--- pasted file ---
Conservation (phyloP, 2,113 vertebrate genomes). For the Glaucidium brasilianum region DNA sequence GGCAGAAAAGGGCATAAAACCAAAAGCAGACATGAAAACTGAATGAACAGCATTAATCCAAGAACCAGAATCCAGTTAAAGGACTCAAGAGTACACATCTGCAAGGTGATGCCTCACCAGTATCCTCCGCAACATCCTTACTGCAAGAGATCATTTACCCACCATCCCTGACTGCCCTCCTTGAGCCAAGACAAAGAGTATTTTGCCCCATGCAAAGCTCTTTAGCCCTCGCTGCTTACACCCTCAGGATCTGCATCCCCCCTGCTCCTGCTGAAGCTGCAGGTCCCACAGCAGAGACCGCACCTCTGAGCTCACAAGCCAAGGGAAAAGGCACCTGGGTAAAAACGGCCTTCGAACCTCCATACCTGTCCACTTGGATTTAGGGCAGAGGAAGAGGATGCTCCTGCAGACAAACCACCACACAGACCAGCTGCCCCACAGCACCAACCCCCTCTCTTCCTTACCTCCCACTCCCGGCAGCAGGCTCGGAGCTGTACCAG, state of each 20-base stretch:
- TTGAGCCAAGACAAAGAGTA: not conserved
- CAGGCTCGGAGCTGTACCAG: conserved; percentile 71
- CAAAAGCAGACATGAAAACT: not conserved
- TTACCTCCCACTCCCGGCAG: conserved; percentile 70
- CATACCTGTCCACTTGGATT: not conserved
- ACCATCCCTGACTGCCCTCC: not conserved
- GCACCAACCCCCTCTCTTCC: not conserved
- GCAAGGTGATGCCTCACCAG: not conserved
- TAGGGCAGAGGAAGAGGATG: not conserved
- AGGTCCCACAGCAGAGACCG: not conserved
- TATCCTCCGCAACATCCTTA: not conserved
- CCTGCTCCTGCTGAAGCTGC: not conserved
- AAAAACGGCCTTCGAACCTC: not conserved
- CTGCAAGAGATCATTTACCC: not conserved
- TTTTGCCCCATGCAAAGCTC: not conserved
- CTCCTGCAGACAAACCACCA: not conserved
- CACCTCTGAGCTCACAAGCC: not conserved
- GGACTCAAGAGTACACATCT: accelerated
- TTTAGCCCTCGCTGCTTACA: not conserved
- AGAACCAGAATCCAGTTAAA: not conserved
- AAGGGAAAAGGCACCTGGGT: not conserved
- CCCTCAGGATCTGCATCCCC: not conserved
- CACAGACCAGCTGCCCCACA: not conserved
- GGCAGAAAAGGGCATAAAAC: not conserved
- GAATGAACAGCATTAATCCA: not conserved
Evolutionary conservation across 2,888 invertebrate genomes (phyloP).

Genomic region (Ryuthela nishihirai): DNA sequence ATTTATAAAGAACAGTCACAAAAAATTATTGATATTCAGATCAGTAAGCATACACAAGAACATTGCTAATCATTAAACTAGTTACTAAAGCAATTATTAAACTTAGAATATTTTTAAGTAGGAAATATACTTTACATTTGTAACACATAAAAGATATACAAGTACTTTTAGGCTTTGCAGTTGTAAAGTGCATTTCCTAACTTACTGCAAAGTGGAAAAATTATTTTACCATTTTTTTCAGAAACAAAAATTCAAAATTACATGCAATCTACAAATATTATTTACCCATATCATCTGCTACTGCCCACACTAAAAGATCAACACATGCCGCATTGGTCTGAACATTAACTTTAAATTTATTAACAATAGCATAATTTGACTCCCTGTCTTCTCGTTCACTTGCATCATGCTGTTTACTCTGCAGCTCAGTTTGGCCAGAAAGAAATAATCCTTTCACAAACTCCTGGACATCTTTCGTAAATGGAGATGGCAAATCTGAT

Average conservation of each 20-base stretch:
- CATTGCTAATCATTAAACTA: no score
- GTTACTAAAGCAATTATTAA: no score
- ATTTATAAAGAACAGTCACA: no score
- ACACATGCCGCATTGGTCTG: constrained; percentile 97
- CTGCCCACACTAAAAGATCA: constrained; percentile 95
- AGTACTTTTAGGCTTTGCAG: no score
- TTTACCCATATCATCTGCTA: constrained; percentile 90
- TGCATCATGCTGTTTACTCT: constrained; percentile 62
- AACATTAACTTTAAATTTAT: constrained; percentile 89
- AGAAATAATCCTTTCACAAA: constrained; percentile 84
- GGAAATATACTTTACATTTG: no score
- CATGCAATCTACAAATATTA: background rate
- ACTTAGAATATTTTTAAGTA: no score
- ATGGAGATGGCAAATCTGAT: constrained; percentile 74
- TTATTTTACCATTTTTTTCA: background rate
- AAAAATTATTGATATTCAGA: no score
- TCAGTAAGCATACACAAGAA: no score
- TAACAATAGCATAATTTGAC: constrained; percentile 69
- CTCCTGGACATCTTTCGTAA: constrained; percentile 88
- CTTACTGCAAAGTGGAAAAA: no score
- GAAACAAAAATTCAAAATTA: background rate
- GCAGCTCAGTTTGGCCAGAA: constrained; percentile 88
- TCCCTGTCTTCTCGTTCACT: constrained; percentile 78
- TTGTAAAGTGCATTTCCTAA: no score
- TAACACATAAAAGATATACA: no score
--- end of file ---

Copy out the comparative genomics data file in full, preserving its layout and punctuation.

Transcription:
Conservation (phyloP, 2,113 vertebrate genomes). For the Glaucidium brasilianum region DNA sequence GGCAGAAAAGGGCATAAAACCAAAAGCAGACATGAAAACTGAATGAACAGCATTAATCCAAGAACCAGAATCCAGTTAAAGGACTCAAGAGTACACATCTGCAAGGTGATGCCTCACCAGTATCCTCCGCAACATCCTTACTGCAAGAGATCATTTACCCACCATCCCTGACTGCCCTCCTTGAGCCAAGACAAAGAGTATTTTGCCCCATGCAAAGCTCTTTAGCCCTCGCTGCTTACACCCTCAGGATCTGCATCCCCCCTGCTCCTGCTGAAGCTGCAGGTCCCACAGCAGAGACCGCACCTCTGAGCTCACAAGCCAAGGGAAAAGGCACCTGGGTAAAAACGGCCTTCGAACCTCCATACCTGTCCACTTGGATTTAGGGCAGAGGAAGAGGATGCTCCTGCAGACAAACCACCACACAGACCAGCTGCCCCACAGCACCAACCCCCTCTCTTCCTTACCTCCCACTCCCGGCAGCAGGCTCGGAGCTGTACCAG, state of each 20-base stretch:
- TTGAGCCAAGACAAAGAGTA: not conserved
- CAGGCTCGGAGCTGTACCAG: conserved; percentile 71
- CAAAAGCAGACATGAAAACT: not conserved
- TTACCTCCCACTCCCGGCAG: conserved; percentile 70
- CATACCTGTCCACTTGGATT: not conserved
- ACCATCCCTGACTGCCCTCC: not conserved
- GCACCAACCCCCTCTCTTCC: not conserved
- GCAAGGTGATGCCTCACCAG: not conserved
- TAGGGCAGAGGAAGAGGATG: not conserved
- AGGTCCCACAGCAGAGACCG: not conserved
- TATCCTCCGCAACATCCTTA: not conserved
- CCTGCTCCTGCTGAAGCTGC: not conserved
- AAAAACGGCCTTCGAACCTC: not conserved
- CTGCAAGAGATCATTTACCC: not conserved
- TTTTGCCCCATGCAAAGCTC: not conserved
- CTCCTGCAGACAAACCACCA: not conserved
- CACCTCTGAGCTCACAAGCC: not conserved
- GGACTCAAGAGTACACATCT: accelerated
- TTTAGCCCTCGCTGCTTACA: not conserved
- AGAACCAGAATCCAGTTAAA: not conserved
- AAGGGAAAAGGCACCTGGGT: not conserved
- CCCTCAGGATCTGCATCCCC: not conserved
- CACAGACCAGCTGCCCCACA: not conserved
- GGCAGAAAAGGGCATAAAAC: not conserved
- GAATGAACAGCATTAATCCA: not conserved
Evolutionary conservation across 2,888 invertebrate genomes (phyloP).

Genomic region (Ryuthela nishihirai): DNA sequence ATTTATAAAGAACAGTCACAAAAAATTATTGATATTCAGATCAGTAAGCATACACAAGAACATTGCTAATCATTAAACTAGTTACTAAAGCAATTATTAAACTTAGAATATTTTTAAGTAGGAAATATACTTTACATTTGTAACACATAAAAGATATACAAGTACTTTTAGGCTTTGCAGTTGTAAAGTGCATTTCCTAACTTACTGCAAAGTGGAAAAATTATTTTACCATTTTTTTCAGAAACAAAAATTCAAAATTACATGCAATCTACAAATATTATTTACCCATATCATCTGCTACTGCCCACACTAAAAGATCAACACATGCCGCATTGGTCTGAACATTAACTTTAAATTTATTAACAATAGCATAATTTGACTCCCTGTCTTCTCGTTCACTTGCATCATGCTGTTTACTCTGCAGCTCAGTTTGGCCAGAAAGAAATAATCCTTTCACAAACTCCTGGACATCTTTCGTAAATGGAGATGGCAAATCTGAT

Average conservation of each 20-base stretch:
- CATTGCTAATCATTAAACTA: no score
- GTTACTAAAGCAATTATTAA: no score
- ATTTATAAAGAACAGTCACA: no score
- ACACATGCCGCATTGGTCTG: constrained; percentile 97
- CTGCCCACACTAAAAGATCA: constrained; percentile 95
- AGTACTTTTAGGCTTTGCAG: no score
- TTTACCCATATCATCTGCTA: constrained; percentile 90
- TGCATCATGCTGTTTACTCT: constrained; percentile 62
- AACATTAACTTTAAATTTAT: constrained; percentile 89
- AGAAATAATCCTTTCACAAA: constrained; percentile 84
- GGAAATATACTTTACATTTG: no score
- CATGCAATCTACAAATATTA: background rate
- ACTTAGAATATTTTTAAGTA: no score
- ATGGAGATGGCAAATCTGAT: constrained; percentile 74
- TTATTTTACCATTTTTTTCA: background rate
- AAAAATTATTGATATTCAGA: no score
- TCAGTAAGCATACACAAGAA: no score
- TAACAATAGCATAATTTGAC: constrained; percentile 69
- CTCCTGGACATCTTTCGTAA: constrained; percentile 88
- CTTACTGCAAAGTGGAAAAA: no score
- GAAACAAAAATTCAAAATTA: background rate
- GCAGCTCAGTTTGGCCAGAA: constrained; percentile 88
- TCCCTGTCTTCTCGTTCACT: constrained; percentile 78
- TTGTAAAGTGCATTTCCTAA: no score
- TAACACATAAAAGATATACA: no score